Tag Archives: Drama

Representations of Youth

31 Jul

I am always interested in new ways of engaging my students in Shakespearean texts.  I am also always interested in new ways of teaching these texts.

This year, extending an idea raised by a colleague, my students studied Romeo & Juliet through the lens of representations of youth.  We engaged with key scenes, sought to identify how youth were portrayed and to understand how these representations were constructed.

I began the unit by showing students a number of trailers for Romeo & Juliet appropriations.  For each trailer, students had to identify and account for the characteristics of youth, explain which representations had continued resonance, and explain why particular representations frustrated/angered them.  They also had to identify and explain continuity and change in terms of representation across the trailers.

I found this to be an interesting way of understanding the depth and detail of students’ thought processes.  Some students, for example, saw only the demonstration of romantic passion and suggested it was not an accurate representation of youth today as young people do not fall in love so quickly today.  Others however, looked at romantic passion and saw, instead, young people’s abilities to throw themselves into projects with enthusiasm and commitment, often in service of causes they believe in.  For these students, the representation of passion was then both accurate and as relevant in Romeo and Juliet as in contemporary society.

Orsino’s soundtrack

7 Sep

At the start of Twelfth Night, Orsino is a bit sad because Olivia is not returning his affection.  In a bid to get students to understand Orsino’s mood, I asked them to work in pairs to create a 10-song playlist that reflected Orsino’s mood and emotions.

It was really interesting to watch my students discussing ideas.  Some students wanted to only include songs that reflected Orsino’s sadness and disappointment.  These students selected a number of melancholy songs as well as some love songs.  Other students picked up on Orsino’s desire to alter his mood, and thus sought to include songs which would help Orsino to take his mind off Olivia.  For these students, a few upbeat songs also found their way into the mix.

I was really pleased with my students’ justifications and the way they tried to get into Orsino’s head and accurately represent his complex emotional state.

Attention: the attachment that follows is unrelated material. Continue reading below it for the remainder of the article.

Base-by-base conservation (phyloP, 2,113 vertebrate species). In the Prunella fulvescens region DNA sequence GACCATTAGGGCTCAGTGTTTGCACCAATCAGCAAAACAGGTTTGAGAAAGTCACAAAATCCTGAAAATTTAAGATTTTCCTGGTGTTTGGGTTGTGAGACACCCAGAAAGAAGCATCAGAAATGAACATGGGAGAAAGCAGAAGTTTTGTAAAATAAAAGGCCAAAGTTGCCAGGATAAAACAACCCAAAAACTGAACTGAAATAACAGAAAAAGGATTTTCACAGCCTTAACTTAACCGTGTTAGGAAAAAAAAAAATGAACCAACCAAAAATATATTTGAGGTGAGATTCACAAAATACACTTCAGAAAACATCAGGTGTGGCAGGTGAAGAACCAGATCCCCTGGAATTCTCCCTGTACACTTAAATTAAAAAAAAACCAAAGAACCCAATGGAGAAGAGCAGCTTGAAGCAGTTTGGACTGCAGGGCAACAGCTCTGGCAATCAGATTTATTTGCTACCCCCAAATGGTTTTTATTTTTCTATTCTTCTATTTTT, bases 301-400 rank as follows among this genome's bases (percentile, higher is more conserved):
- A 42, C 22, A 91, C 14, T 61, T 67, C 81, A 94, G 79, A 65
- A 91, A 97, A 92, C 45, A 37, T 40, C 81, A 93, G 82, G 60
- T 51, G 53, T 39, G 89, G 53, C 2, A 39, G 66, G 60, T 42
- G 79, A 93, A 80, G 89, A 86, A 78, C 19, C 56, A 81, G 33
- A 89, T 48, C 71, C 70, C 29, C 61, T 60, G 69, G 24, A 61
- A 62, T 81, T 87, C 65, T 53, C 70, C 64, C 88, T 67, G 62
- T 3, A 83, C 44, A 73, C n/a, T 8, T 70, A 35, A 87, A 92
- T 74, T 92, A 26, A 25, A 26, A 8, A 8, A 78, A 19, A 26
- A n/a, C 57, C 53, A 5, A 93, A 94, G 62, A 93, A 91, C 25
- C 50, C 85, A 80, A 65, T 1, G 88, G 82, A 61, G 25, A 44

Lyrical timeline

16 Aug

I have a difficult time convincing my Year 9 students to put aside their headphones and participate in my lessons.  Unable to find a solution, I have decided to embrace my students’ love of music.

We have been studying Romeo and Juliet, and I want my students to demonstrate their understanding of the plot by creating a lyrical timeline of the play.  Students are to identify key sections of the plot and locate a line from a song to represent ideas and emotions at each point.  We will then pool our resources and make a timeline along the wall of our classroom.

I am hoping that this will help students to engage with the events, ideas, experiences and emotions at key moments in the text.  I also hope it will give them a memorable shorthand for the main plot points.

Pairs of texts

31 Mar

I have spent a lot of time recently thinking about interesting textual pairings for study as part of a comparative unit.  Many of my ideas are not suitable for my school context or the ability levels of my classes.  However, I do think that, in the right contexts and with the right classes, all could form the basis of interesting and engaging units.

  1. A Lesson Before Dying (novel) & To Kill a Mockingbird (film)
  2. A Long Way Gone (memoir) & Freedom Writers (film)
  3. A Long Way Gone (memoir) & Hotel Rwanda (film)
  4. A Long Way Gone (memoir) & Schindler’s List (film)
  5. Americanah (novel) & selected episodes of Black-ish (television series)
  6. A Monster Calls (novel) & Boy (film)
  7. A Monster Calls (novel) & Extremely Loud and Incredibly Close (film)
  8. Anzac Girls (television series) & Poetry of Siegfried Sassoon (poetry)
  9. Bad Feminist (collection of essays) & For Colored Girls (film)
  10. Becoming Kirrali Lewis (novel) & Boy (film)
  11. Becoming Kirrali Lewis (novel) & The Kite Runner (graphic novel)
  12. Brave New World (novel) & The Crucible (play)
  13. Brave New World (novel) & Never Let Me Go (film)
  14. Brave New World (novel) & V for Vendetta (film)
  15. Briar Rose (novel) & Grave of the Fireflies (film)
  16. Briar Rose (novel) & Lion (film)
  17. Briar Rose (novel) & Night (autobiography)
  18. Briar Rose (novel) & Schindler’s List (film)
  19. Deadline (novel) & Dead Poets Society (film)
  20. Deadline (novel) & The Fault In Our Stars (film)
  21. Deadline (novel) & The Secret Life of Walter Mitty (film)
  22. Deadly, Unna? (novel) & A United Kingdom (film)
  23. Deadly, Unna? (novel) & Hairspray (film)
  24. Deadly, Unna? (novel) & Invictus (film)
  25. Deadly, Unna? (novel) & Remember the Titans (films)
  26. Deadly, Unna? (novel) & Selected episodes of Redfern Now (television series)
  27. El Deafo (graphic novel) & The Curious Incident of the Dog in the Night-Time (novel)
  28. Etiquette and Espionage (novel) & Harry Potter and the Philosopher’s Stone (film)
  29. Extremely Loud and Incredibly Close (novel) & After the Storm (film)
  30. Extremely Loud and Incredibly Close (novel) & 11’09’01 (collection of short films)
  31. Extremely Loud and Incredibly Close (novel) & Lion (film)
  32. Face (novel) & The Intouchables (film)
  33. Fahrenheit 451 (novel) & Persepolis (graphic novel or film)
  34. Fahrenheit 451 (novel) & V For Vendetta (film)
  35. For Colored Girls Who Have Considered Suicide / When the Rainbow is Enuf (choreopoem) & Mustang (film)
  36. Frankenstein (novel) & Frankenweenie (film)
  37. Frankenstein (novel) & Never Let Me Go (film)
  38. Frankenstein (novel) & The Rocky Horror Picture Show (film)
  39. Girl Rising (film) & Poetry of Maya Angelou (poetry)
  40. Hamlet (play) & Nutshell (novel)
  41. Hiroshima (novel) & Grave of the Fireflies (film)
  42. Life of Pi (novel) & Castaway (film)
  43. Lord of the Flies (novel) & Where the Wild Things Are (film)
  44. Lord of the Flies (novel) & The Hunger Games (film)